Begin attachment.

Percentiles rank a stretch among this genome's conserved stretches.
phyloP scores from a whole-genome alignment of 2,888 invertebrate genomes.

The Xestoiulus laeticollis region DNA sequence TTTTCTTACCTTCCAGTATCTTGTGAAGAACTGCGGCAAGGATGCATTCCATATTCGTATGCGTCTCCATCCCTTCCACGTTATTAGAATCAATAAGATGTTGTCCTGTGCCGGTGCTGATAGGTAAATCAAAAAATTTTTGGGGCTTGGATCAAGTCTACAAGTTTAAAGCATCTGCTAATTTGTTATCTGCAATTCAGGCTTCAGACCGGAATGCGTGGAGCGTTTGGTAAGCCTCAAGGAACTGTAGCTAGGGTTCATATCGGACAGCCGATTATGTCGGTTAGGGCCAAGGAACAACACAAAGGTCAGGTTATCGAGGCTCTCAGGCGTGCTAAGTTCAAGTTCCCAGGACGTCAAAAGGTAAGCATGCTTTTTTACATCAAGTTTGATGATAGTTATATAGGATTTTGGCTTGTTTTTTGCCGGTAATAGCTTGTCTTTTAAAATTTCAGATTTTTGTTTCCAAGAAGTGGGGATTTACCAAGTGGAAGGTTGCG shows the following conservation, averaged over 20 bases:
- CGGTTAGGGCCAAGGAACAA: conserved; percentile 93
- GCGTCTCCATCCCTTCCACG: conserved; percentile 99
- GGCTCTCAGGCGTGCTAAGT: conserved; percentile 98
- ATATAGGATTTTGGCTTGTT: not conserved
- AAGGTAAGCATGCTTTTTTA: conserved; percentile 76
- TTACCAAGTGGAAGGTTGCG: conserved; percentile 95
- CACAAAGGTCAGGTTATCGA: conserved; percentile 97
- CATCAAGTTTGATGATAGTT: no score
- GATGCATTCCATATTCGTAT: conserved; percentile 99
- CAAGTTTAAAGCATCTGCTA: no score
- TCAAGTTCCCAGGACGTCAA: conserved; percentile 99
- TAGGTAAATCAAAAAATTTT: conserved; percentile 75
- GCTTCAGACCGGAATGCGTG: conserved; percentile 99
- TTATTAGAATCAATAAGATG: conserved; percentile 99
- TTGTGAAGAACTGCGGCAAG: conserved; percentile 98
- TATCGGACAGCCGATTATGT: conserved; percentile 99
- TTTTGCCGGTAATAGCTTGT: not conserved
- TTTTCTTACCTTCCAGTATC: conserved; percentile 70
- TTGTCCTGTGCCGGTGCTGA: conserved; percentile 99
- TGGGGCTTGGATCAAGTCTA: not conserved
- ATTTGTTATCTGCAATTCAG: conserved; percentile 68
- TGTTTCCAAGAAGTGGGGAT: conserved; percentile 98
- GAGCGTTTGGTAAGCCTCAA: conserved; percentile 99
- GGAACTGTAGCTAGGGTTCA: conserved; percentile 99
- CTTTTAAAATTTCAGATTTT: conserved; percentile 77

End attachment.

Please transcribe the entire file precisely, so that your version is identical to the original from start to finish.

Percentiles rank a stretch among this genome's conserved stretches.
phyloP scores from a whole-genome alignment of 2,888 invertebrate genomes.

The Xestoiulus laeticollis region DNA sequence TTTTCTTACCTTCCAGTATCTTGTGAAGAACTGCGGCAAGGATGCATTCCATATTCGTATGCGTCTCCATCCCTTCCACGTTATTAGAATCAATAAGATGTTGTCCTGTGCCGGTGCTGATAGGTAAATCAAAAAATTTTTGGGGCTTGGATCAAGTCTACAAGTTTAAAGCATCTGCTAATTTGTTATCTGCAATTCAGGCTTCAGACCGGAATGCGTGGAGCGTTTGGTAAGCCTCAAGGAACTGTAGCTAGGGTTCATATCGGACAGCCGATTATGTCGGTTAGGGCCAAGGAACAACACAAAGGTCAGGTTATCGAGGCTCTCAGGCGTGCTAAGTTCAAGTTCCCAGGACGTCAAAAGGTAAGCATGCTTTTTTACATCAAGTTTGATGATAGTTATATAGGATTTTGGCTTGTTTTTTGCCGGTAATAGCTTGTCTTTTAAAATTTCAGATTTTTGTTTCCAAGAAGTGGGGATTTACCAAGTGGAAGGTTGCG shows the following conservation, averaged over 20 bases:
- CGGTTAGGGCCAAGGAACAA: conserved; percentile 93
- GCGTCTCCATCCCTTCCACG: conserved; percentile 99
- GGCTCTCAGGCGTGCTAAGT: conserved; percentile 98
- ATATAGGATTTTGGCTTGTT: not conserved
- AAGGTAAGCATGCTTTTTTA: conserved; percentile 76
- TTACCAAGTGGAAGGTTGCG: conserved; percentile 95
- CACAAAGGTCAGGTTATCGA: conserved; percentile 97
- CATCAAGTTTGATGATAGTT: no score
- GATGCATTCCATATTCGTAT: conserved; percentile 99
- CAAGTTTAAAGCATCTGCTA: no score
- TCAAGTTCCCAGGACGTCAA: conserved; percentile 99
- TAGGTAAATCAAAAAATTTT: conserved; percentile 75
- GCTTCAGACCGGAATGCGTG: conserved; percentile 99
- TTATTAGAATCAATAAGATG: conserved; percentile 99
- TTGTGAAGAACTGCGGCAAG: conserved; percentile 98
- TATCGGACAGCCGATTATGT: conserved; percentile 99
- TTTTGCCGGTAATAGCTTGT: not conserved
- TTTTCTTACCTTCCAGTATC: conserved; percentile 70
- TTGTCCTGTGCCGGTGCTGA: conserved; percentile 99
- TGGGGCTTGGATCAAGTCTA: not conserved
- ATTTGTTATCTGCAATTCAG: conserved; percentile 68
- TGTTTCCAAGAAGTGGGGAT: conserved; percentile 98
- GAGCGTTTGGTAAGCCTCAA: conserved; percentile 99
- GGAACTGTAGCTAGGGTTCA: conserved; percentile 99
- CTTTTAAAATTTCAGATTTT: conserved; percentile 77